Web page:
Harvest in Full Swing at Italy's Award-Winning Farms

Expectations are high among Italy's top-rated producers as their farms and mills run at full tilt.

l'Olinda Farm
Oct. 20, 2020
By Ylenia Granitto
l'Olinda Farm

Recent News

With the olive har­vest under­way in the north­ern hemi­sphere, many Italian pro­duc­ers are work­ing at full capac­ity. Sicilian grow­ers were among the firsts to start the dances in the sec­ond half of September, imme­di­ately fol­lowed by other Southern Italian farmers. 

Most millers sched­uled the open­ing of their facil­i­ties for the mid­dle of October while grow­ers in north­ern regions grad­u­ally began to take to their fields.

See Also: The World’s Best Olive Oils

At l’Olinda Olive Farm, a mill with the lat­est tech­nol­ogy is at the heart of an organic 110-hectare (272-acre) estate in the hills of the province of Ancona. Centuries-old trees are flanked by younger ones added over the years to enrich the pro­duc­tion lines of the company.

In the first days of October, we kicked off the cam­paign start­ing from our plants of Leccino, whose fruits were at the right level of ripeness,” Francesco Sabbatini Rossetti told Olive Oil Times. From mid-October, we have con­tin­ued with Raggia, Mignola, and then all the other varieties.” 

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The harvest team at l’Olinda Farm

We are con­fi­dent that this will be a good sea­son, with the groves almost com­pletely recov­ered from the frost dam­ages caused by Burian,” the farmer explained, adding that the farm had recov­ered 70 per­cent of the nor­mal out­put prior to the his­toric cold wave dubbed the Beast from the East.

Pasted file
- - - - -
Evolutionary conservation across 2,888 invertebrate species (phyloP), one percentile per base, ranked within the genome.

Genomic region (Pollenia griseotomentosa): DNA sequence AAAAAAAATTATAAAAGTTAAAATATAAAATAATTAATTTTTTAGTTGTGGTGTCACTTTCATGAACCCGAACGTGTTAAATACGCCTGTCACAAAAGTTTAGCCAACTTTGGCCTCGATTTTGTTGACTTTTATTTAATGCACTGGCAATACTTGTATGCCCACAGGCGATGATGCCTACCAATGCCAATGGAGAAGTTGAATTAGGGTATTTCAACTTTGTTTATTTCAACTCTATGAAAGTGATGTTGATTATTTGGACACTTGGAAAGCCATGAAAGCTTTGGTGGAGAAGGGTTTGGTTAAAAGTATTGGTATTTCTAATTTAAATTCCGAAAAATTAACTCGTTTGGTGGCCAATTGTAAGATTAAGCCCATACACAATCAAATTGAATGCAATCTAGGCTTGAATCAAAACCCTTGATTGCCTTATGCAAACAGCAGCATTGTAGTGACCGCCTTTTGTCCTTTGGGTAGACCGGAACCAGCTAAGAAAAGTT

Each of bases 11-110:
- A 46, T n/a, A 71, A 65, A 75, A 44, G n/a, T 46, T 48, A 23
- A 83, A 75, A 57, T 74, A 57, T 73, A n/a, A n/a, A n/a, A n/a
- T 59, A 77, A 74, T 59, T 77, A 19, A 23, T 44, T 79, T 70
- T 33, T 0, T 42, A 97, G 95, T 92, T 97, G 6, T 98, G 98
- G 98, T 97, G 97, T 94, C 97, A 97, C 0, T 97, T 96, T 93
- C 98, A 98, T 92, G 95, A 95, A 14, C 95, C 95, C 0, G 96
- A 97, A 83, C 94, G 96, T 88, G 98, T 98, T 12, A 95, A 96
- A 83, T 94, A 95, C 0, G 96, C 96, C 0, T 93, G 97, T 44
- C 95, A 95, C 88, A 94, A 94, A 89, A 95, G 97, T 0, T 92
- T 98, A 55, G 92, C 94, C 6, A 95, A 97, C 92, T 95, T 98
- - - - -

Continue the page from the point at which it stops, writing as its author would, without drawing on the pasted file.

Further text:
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In the last month, we reg­is­tered a lim­ited pres­ence of [olive fruit] fly that had no con­se­quences,” Rossetti said. We also have coped well with the recent weather issues, and now I can say that we have again attained top-level standards.”

In the foothills of the Madonie moun­tains, at Cantarella farm, the first fruits were picked in early October. On the heights of San Mauro Castelverde, in the province of Palermo, Alessandro Zito man­ages about 5,000 plants of Crastu and some Giarraffa. 

We pro­duce most of our extra vir­gin olive oil from Crastu, which is an autochtho­nous vari­ety mainly located in this area of Sicily,” said Zito. It has given us much sat­is­fac­tion, both in the field, from the point of view of the agro­nomic man­age­ment, and in the bot­tle, with its high polyphe­nol content.”

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Alessandro Zito

The fruits of his plants sit­u­ated at 600 meters (1,970 feet) above the sea level are pressed within eight hours from har­vest in the com­pany facil­ity, which boasts high-tech machinery. 

Zito took the reins of the com­pany from his father who, in turn, had fol­lowed the long fam­ily tra­di­tion of olive growing. 

Most of our plants are cen­turies old with some trunks reach­ing a meter in diam­e­ter, so we are talk­ing about sev­eral hun­dred years,” he revealed. From these mon­u­men­tal olive trees, he obtains a blend and dif­fer­ent lines of monovarietals. 

Fruits col­lected early give life to a prod­uct with an intense fruiti­ness and rich aro­matic hints,” Zito noted. Now, despite this summer’s drought, we have still man­aged to get many healthy olives, and this makes me think that, again this year, we will have very good results.”